Employers may be liable for public holiday pay for a worker on ACC

14 Apr 22

The Ministry of Business Innovation and Employment (MBIE) has admitted the guidance from it and ACC on who pays an employee on a public holiday when they otherwise would have worked, but are on ACC, has been unclear.

ACC’s advice is that employers may need to pay an employee who is on ACC for public holidays in the usual way, and that MBIE can let you know your obligations. MBIE has since become aware of variable information being provided to employers, and accepted more information and guidance is needed. It has removed the guidance from its website, and is now working on updated guidance, which will be communicated to stakeholders shortly.

Chief Executive of New Zealand Payroll Practitioners Association, Mr David Jenkins has said that in the past, the guidance was that ACC compensation would cover a public holiday while an employee was off from work and they otherwise would have worked that day, and employers did not have to pay any additional payment. Recently, MBIE has said that the employer is liable to pay for the public holiday while the employee is on ACC, if the employee would otherwise have worked.

Mr Jenkins says this is a major change, because it is an additional cost that employers would have to pay going forward. It could also create an outstanding liability which would require employers to go back six years to calculate back pay owing to each affected employee.

The Holidays Act working group will be looking into this, and Business NZ is involved in that conversation.

Despite MBIE’s apparent confusion, and while we wait for any updated guidance, it is helpful and timely to consider exactly what the Holidays Act does require when an employee is sick on a public holiday.

An employee who is ill and on sick leave is not treated as being on sick leave on a public holiday. The employer must pay the employee as a public holiday and no deductions can be made to the employee’s sick leave entitlements.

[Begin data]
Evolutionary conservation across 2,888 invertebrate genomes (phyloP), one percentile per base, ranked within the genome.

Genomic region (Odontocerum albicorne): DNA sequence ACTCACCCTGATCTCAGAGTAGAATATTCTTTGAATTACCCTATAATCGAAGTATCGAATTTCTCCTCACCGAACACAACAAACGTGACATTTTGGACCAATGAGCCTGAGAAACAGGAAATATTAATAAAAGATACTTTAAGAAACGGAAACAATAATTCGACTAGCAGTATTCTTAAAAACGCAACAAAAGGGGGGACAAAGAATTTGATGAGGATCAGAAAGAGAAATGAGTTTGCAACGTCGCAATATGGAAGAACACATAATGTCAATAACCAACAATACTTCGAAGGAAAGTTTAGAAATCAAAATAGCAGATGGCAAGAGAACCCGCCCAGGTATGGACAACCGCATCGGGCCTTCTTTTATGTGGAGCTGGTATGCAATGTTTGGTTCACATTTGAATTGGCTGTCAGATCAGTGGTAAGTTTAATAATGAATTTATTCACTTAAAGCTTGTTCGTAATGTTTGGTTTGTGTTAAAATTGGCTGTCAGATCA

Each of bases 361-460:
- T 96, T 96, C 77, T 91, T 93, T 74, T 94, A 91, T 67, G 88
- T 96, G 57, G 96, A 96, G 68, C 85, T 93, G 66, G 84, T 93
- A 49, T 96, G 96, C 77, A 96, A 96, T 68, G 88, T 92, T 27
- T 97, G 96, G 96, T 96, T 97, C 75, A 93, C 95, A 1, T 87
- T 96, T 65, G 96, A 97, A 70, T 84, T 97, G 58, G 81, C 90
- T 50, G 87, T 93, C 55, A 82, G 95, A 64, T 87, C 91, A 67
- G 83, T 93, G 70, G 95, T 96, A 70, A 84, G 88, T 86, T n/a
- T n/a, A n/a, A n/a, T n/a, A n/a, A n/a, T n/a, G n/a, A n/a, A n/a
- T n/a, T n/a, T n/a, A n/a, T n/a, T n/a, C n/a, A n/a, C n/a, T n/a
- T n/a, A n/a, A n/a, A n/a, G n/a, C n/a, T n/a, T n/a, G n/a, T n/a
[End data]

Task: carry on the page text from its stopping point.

If however an employee is on ACC and receiving weekly compensation (80% of their usual wages), they are not entitled to sick or bereavement leave. But an employer can exercise their discretion and by agreement with the employee top up the weekly compensation payments by deducting from the employee’s sick leave one day per week.

Those obligations and discretion do not flow through to the public holiday sections of the Holidays Act, which is perhaps where some of the confusion between MBIE and ACC lies.

In our view, if an employee has suffered a personal injury; are incapacitated; and in receipt of weekly compensation; then this is fundamentally different to an employee who is on sick leave. In these circumstances, and consistent with ACC’s view, employer’s may need to pay an employee for a public holiday. The issue of entitlement is not straight forward and is dependent on whether or not the day would otherwise be a working day.

That is a difficult question to answer with certainty and each situation depends on a number of factors. On any reasonable analysis there would be no expectation that an employee on long term ACC would have worked a public holiday, say 4 months after becoming incapacitated. In that scenario there ought to be no obligation on an employer to pay an employee a public holiday.


Want to know more?

Because the Holidays Act is long overdue for change and difficult to interpret correctly, if you have any questions about payments to employees on ACC, please contact our specialist Employment Team

PDF version: here.